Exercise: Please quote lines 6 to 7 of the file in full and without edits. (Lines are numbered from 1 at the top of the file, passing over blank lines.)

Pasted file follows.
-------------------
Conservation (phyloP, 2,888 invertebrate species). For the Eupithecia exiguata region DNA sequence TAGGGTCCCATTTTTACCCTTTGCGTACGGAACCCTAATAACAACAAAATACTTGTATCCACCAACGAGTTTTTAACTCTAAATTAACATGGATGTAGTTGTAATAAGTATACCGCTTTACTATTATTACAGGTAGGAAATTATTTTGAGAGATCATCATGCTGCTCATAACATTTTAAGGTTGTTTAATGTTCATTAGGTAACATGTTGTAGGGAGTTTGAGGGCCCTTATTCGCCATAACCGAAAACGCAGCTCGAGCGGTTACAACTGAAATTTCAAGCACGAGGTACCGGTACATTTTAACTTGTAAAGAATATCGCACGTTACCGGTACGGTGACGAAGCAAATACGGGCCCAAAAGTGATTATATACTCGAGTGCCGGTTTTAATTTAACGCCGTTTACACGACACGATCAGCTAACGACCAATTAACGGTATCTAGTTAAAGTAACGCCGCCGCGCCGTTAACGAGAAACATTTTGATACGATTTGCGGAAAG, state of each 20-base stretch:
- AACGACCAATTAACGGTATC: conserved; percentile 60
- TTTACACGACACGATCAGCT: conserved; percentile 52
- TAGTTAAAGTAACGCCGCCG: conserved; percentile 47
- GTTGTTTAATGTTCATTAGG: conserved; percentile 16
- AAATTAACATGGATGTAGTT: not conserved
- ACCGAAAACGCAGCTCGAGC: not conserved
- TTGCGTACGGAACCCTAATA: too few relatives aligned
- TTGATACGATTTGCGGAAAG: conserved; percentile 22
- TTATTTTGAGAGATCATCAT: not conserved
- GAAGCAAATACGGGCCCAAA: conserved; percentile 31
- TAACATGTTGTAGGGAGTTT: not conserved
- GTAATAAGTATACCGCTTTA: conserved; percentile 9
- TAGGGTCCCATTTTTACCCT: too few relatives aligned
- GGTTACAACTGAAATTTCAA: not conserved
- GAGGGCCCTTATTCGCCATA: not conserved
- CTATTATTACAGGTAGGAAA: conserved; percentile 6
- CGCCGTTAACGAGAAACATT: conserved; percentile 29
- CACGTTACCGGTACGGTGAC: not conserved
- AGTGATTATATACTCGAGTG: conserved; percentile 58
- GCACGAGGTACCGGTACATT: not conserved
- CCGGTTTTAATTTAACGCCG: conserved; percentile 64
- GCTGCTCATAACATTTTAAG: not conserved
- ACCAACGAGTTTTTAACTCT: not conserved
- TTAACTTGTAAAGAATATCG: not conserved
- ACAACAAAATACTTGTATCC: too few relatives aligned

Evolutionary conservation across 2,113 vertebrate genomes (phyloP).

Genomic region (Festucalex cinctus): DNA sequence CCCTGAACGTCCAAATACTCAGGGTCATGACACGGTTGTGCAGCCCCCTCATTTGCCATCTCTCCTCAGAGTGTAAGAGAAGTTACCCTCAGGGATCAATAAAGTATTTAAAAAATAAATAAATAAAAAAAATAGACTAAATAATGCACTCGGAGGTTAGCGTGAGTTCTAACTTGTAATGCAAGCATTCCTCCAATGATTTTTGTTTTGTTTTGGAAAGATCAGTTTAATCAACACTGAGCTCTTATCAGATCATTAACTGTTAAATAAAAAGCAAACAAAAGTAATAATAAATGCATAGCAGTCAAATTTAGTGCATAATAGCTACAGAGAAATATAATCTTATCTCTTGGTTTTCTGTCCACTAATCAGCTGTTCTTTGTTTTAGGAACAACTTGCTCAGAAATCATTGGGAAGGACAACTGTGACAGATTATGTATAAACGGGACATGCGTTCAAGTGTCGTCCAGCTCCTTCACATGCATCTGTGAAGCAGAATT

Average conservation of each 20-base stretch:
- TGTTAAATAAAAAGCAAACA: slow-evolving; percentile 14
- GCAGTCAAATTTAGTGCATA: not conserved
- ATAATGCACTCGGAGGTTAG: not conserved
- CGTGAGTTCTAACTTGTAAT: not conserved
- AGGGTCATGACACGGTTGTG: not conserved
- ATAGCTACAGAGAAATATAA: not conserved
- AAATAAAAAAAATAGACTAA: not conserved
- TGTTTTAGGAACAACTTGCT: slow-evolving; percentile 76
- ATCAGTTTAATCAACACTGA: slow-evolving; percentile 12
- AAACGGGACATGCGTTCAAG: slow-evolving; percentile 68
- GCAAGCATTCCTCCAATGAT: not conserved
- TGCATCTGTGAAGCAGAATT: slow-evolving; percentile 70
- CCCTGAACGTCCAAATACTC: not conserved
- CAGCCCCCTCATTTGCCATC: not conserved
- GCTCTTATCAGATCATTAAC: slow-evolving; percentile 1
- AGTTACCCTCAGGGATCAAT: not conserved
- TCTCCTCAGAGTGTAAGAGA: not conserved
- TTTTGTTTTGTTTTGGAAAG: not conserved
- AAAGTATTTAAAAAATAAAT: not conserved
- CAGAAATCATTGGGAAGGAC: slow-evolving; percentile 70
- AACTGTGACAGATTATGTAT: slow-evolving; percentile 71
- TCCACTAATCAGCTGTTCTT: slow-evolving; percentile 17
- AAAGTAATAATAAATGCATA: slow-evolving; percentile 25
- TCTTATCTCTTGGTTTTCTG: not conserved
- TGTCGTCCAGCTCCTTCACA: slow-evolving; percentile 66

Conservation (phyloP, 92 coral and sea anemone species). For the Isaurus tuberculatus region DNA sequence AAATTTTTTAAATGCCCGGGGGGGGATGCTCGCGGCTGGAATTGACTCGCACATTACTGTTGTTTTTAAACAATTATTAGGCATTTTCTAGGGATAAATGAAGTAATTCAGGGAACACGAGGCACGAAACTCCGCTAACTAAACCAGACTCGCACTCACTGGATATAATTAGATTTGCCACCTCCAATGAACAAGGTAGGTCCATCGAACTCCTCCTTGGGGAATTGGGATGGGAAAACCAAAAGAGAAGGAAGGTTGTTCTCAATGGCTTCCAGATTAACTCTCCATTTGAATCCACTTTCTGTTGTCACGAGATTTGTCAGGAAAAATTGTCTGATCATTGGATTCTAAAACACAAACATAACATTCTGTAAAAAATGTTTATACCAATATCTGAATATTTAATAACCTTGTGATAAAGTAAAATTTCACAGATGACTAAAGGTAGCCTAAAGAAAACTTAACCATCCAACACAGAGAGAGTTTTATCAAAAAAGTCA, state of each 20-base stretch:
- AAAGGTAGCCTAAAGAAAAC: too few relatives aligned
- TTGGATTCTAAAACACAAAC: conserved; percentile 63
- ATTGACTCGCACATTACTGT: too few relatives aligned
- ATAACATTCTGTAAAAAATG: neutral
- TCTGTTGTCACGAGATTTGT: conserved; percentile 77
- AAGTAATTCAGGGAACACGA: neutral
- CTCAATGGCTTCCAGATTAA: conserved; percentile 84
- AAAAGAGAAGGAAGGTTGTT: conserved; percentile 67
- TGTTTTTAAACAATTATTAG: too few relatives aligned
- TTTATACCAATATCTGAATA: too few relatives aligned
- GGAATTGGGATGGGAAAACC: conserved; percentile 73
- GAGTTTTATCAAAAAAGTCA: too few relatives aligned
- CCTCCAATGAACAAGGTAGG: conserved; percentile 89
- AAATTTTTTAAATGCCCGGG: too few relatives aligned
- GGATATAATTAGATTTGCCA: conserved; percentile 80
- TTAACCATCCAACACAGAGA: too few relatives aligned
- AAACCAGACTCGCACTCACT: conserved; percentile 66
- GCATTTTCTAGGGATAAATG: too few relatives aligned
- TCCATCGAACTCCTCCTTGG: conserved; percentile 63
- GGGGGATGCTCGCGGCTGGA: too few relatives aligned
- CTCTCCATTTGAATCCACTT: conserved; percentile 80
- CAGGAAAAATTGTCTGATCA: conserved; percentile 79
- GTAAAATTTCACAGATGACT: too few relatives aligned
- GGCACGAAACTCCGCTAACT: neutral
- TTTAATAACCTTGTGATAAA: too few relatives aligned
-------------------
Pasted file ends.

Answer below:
- AAATTAACATGGATGTAGTT: not conserved
- ACCGAAAACGCAGCTCGAGC: not conserved